World Oil Supply Outlook

World Oil Supply Outlook

It has been said that the best economic forecast ever made was by a Shell geologist by the name of King Hubbert in 1956 when he predicted that US oil production from the lower 48 states would peak in 1970.

It has been said that the best economic forecast ever made was by a Shell geologist by the name of King Hubbert in 1956 when he predicted that US oil production from the lower 48 states would peak in 1970.

Mr Hubbert used a methodology called the logistic decline plot based on the mathematics of extraction of a finite resource. US oil production duly peaked in 1970. The same methodology can be used to predict world oil production. Figure 1 shows a logistic decline plot of world oil production from 1860:

 

 Figure 1:  World Oil Production Logistic Decline Plot

Figure 1: World Oil Production Logistic Decline Plot

Reflecting the extraction of a finite resource, after some initial volatility, the plot settles down to a straight line. The intersection of that straight line with the x axis is the total volume of oil initially in the system. Half that figure is the year of peak production, in this case 2005. The oil price started rising faster from June 2004 as a result of the oil market going from inherent oversupply to permanent tightness. This does not include traditionally higher cost liquid fuel sources such as oil sands, oil shale, shale oil and condensate.

 

Figure 2:  World Oil Production Less US Production 2002 – 2014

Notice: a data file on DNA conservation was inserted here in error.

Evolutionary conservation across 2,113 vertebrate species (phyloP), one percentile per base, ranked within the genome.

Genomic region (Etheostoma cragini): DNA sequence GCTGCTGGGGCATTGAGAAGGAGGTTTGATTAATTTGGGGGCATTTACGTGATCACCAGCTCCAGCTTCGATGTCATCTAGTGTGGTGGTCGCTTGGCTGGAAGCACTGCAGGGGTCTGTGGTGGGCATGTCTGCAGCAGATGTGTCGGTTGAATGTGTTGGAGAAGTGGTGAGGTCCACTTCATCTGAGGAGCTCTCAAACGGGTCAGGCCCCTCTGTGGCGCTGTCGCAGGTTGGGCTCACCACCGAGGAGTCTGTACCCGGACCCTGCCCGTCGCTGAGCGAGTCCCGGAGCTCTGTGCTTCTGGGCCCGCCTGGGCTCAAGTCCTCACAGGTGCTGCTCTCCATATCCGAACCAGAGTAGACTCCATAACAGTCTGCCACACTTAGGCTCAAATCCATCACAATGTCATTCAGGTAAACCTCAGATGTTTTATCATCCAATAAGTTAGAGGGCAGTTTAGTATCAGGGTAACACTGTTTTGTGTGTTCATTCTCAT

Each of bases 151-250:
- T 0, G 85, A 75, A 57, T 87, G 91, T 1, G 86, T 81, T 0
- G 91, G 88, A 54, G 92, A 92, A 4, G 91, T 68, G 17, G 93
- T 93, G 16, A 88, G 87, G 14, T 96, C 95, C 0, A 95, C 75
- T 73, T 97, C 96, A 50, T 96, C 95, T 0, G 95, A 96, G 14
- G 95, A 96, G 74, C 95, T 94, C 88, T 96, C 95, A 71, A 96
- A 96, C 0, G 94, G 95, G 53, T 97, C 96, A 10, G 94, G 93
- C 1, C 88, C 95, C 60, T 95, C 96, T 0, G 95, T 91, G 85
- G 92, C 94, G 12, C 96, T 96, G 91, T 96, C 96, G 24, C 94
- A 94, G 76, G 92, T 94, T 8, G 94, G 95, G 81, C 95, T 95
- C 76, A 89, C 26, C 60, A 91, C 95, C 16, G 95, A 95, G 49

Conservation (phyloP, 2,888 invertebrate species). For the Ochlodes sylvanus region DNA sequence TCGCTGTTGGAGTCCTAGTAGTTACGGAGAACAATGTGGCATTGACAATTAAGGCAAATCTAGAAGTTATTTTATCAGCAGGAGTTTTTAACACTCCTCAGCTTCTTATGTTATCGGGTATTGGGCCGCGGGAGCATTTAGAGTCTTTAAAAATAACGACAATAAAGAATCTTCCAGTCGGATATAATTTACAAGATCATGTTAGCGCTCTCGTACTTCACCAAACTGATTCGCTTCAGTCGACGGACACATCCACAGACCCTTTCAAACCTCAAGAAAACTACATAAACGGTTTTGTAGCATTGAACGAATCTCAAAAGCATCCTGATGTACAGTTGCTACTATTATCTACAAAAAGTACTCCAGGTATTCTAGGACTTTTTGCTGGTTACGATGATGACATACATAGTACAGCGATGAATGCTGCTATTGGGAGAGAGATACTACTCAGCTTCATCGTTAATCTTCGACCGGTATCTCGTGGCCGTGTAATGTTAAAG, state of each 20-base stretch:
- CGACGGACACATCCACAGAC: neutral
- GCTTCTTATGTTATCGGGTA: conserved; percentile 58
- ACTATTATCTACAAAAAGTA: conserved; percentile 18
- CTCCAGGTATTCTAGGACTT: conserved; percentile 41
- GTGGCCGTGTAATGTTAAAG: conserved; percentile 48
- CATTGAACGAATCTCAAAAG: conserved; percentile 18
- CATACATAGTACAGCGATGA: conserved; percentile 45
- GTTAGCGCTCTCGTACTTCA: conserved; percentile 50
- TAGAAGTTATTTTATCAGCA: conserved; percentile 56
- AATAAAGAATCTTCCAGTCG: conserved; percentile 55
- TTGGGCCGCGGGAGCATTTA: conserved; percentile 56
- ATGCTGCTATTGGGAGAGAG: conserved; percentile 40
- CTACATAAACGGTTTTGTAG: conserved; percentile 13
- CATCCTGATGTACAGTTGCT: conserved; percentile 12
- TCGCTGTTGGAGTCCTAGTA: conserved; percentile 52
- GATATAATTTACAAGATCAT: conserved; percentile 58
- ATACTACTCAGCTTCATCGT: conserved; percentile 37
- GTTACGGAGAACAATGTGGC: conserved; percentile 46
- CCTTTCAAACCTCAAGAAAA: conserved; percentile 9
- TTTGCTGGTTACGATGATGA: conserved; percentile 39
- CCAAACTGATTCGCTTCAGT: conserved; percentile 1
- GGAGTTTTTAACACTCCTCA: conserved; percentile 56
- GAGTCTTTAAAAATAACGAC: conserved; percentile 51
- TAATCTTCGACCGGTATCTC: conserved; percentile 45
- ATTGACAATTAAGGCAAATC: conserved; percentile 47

Figure 2: World Oil Production Less US Production 2002 – 2014

As shown in Figure 2, oil production outside the United States peaked a decade ago and is now in decline. Oil supply in the United States has risen in the last few years due to high oil prices and low cost finance. The oil industry there has taken on a lot of debt to fund the growth of the industry there. With drilling being curtailed in the US due to the current low oil price, US oil production will now follow the rest of the world into long term decline as shown in Figure 3 following:

 

Figure 3:  World Oil Production 1965 – 2030

Figure 3: World Oil Production 1965 – 2030

Figure 3 shows Hubbert’s peak in US oil production in 1970 and the European and Mexican production peaks. Production from the Middle East is expected to plateau over the next 20 years and thus oil supply will be further concentrated in the Middle East. The decline rate from here is expected to be about 1.5 million barrels per day per annum. One million barrels per day of oil production equates to 42 million tonnes per annum of oil production in energy terms. Thus for LNG production to offset the decline in oil production, LNG production would have to increase at about 60 million tonnes per annum for more than 30 years.